Glasgow merchants John and Robert Lewis did not face much competition when they opened a bank in a corner of their general store in 1891. Their bank was the only one within over two hundred miles. Despite an initial lack of experience, the Lewis brothers successfully steered the enterprise through economic shoals that doomed many other Montana banks: the panics of 1893 and 1907 and the agricultural depression of the 1920s. During Glasgow's boom years, the bank thrived, moving first to a brick building in 1900 and then, amidst the homesteading boom, to this Beaux Arts business block. National banks, prohibited from investing in real estate other than their own buildings, often constructed banks with surplus office space. First National Bank of Glasgow was no exception. Designed by prominent St. Paul architects Charles Buechner and Henry Orth, this 1914 building housed retail stores and the bank on the first floor and business offices and an apartment for Robert Lewis on the second floor. The two-story building displays the symmetrical façade and exuberant ornamentation associated with the Beaux Arts style: entry porches with roofs supported by graceful Corinthian columns, second-floor balconies, elaborated pilasters, and decorative terra-cotta detailing. Built on the community's busiest street, both for security (to deter bank robbers)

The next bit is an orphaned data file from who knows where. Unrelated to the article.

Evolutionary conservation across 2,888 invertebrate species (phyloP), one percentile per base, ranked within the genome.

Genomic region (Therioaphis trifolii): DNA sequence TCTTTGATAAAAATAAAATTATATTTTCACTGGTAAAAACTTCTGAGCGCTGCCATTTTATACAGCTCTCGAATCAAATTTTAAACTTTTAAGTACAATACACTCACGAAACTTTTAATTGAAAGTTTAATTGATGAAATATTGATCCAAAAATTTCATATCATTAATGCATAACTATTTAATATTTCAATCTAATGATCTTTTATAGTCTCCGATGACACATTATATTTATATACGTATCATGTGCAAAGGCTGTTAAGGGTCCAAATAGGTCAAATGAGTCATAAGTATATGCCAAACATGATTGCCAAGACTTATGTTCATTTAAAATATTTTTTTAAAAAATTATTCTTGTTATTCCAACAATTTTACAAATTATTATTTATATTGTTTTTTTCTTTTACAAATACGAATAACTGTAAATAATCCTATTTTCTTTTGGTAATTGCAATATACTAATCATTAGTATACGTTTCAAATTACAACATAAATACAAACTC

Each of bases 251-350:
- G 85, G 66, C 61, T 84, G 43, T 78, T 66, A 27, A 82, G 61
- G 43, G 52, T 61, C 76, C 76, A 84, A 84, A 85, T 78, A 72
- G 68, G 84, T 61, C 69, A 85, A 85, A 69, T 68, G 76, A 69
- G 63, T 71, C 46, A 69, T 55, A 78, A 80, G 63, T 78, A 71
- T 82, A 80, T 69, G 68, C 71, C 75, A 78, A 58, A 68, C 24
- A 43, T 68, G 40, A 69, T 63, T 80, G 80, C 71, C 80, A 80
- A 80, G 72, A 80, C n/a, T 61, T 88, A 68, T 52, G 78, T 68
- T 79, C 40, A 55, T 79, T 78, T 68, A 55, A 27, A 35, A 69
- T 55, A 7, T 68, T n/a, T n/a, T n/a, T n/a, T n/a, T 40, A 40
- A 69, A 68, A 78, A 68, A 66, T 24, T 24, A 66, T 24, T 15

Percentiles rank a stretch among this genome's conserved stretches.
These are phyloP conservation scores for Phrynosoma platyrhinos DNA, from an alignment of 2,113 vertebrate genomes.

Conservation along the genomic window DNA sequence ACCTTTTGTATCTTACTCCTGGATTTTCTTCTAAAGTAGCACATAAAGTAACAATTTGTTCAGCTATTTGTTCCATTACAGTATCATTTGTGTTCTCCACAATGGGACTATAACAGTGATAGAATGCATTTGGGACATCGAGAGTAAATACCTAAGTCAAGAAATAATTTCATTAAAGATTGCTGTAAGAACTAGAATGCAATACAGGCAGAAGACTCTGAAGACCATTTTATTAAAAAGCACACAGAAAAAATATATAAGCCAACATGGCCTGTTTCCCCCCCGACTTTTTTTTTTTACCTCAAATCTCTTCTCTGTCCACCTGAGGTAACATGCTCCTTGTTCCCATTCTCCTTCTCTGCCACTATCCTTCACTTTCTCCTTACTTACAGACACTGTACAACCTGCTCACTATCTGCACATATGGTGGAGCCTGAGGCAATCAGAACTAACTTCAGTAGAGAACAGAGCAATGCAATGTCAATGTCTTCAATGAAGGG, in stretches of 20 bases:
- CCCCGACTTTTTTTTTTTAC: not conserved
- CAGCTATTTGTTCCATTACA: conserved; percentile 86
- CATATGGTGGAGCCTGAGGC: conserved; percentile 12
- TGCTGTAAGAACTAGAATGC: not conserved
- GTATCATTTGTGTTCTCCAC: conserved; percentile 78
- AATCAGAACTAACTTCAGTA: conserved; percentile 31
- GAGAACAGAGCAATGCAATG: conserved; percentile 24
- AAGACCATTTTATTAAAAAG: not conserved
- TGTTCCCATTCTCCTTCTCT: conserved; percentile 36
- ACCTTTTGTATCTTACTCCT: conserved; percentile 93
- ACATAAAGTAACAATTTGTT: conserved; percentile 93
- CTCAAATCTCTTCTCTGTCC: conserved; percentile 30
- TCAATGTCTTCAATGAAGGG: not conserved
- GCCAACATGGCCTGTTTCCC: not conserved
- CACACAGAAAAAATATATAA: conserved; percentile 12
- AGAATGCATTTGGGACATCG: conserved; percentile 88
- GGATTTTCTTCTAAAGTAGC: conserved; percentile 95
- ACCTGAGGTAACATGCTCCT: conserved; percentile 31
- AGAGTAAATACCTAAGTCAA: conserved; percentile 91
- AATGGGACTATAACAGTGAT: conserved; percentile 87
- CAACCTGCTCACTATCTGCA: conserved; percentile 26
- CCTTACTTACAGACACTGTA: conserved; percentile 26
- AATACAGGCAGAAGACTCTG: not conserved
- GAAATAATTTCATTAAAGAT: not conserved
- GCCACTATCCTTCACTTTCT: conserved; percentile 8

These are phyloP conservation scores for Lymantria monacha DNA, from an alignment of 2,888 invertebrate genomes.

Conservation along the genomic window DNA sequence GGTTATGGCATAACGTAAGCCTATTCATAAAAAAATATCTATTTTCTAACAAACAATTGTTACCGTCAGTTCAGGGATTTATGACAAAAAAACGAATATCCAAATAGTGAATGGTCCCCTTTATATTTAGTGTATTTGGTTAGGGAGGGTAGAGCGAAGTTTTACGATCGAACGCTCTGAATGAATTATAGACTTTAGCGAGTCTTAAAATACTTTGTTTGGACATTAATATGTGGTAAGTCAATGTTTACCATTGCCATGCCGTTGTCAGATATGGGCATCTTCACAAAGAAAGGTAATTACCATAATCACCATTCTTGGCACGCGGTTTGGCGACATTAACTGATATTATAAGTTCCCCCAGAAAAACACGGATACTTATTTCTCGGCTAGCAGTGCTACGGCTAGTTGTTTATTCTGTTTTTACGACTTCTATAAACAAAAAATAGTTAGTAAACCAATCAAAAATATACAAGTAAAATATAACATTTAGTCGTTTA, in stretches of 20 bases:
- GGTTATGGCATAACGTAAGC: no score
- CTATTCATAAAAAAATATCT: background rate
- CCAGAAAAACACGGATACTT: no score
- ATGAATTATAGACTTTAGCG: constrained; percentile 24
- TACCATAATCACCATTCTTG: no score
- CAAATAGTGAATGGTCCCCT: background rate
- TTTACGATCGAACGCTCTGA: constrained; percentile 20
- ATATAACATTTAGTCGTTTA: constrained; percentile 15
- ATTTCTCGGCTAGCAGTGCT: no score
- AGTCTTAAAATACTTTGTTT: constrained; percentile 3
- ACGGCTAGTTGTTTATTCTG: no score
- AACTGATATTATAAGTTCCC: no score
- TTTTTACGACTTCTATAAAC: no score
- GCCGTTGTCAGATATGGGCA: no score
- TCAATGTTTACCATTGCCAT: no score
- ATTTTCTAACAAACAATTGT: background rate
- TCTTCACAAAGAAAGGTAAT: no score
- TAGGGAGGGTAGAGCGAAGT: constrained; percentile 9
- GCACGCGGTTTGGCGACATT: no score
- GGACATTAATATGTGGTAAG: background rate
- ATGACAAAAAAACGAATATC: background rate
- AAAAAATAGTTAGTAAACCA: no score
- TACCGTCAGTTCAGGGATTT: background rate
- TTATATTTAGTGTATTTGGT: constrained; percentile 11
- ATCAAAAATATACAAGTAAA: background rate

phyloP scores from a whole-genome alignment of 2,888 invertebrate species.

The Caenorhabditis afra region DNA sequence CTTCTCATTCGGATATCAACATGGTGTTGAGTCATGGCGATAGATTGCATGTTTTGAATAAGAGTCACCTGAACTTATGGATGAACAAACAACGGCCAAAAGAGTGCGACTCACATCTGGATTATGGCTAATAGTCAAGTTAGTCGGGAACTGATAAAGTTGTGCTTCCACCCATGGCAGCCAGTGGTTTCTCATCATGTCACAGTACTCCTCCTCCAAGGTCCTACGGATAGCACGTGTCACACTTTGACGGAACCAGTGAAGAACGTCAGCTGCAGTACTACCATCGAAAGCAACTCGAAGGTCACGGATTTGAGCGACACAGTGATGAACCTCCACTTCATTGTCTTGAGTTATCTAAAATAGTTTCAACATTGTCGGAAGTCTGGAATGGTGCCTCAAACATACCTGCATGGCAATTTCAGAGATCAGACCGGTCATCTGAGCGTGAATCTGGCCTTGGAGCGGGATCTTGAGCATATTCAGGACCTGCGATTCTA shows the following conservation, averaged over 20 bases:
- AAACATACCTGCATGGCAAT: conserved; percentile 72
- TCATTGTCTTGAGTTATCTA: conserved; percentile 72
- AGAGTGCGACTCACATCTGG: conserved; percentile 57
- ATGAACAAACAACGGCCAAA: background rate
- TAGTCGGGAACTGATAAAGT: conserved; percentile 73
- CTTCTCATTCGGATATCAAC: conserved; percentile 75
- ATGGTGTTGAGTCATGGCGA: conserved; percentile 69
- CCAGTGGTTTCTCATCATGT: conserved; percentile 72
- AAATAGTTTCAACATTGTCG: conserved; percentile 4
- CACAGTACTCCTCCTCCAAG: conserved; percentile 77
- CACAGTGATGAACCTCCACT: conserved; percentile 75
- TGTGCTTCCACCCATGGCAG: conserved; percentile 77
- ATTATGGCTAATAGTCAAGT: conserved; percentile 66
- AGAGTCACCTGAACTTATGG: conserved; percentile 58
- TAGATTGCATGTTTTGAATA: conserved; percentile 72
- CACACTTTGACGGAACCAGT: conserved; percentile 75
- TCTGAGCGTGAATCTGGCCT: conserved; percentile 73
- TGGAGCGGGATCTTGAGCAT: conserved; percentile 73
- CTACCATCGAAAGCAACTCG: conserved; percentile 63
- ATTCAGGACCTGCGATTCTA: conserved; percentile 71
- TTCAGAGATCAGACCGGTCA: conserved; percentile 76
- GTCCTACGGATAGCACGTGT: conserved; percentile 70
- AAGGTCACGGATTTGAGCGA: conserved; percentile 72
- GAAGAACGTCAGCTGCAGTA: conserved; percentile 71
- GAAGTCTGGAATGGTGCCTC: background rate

and for customer convenience, the building helped mark Glasgow's coming of age. Its architecture expressed a solidity, stability, and grandeur that symbolized safety and permanence, both for the bank and for the community itself.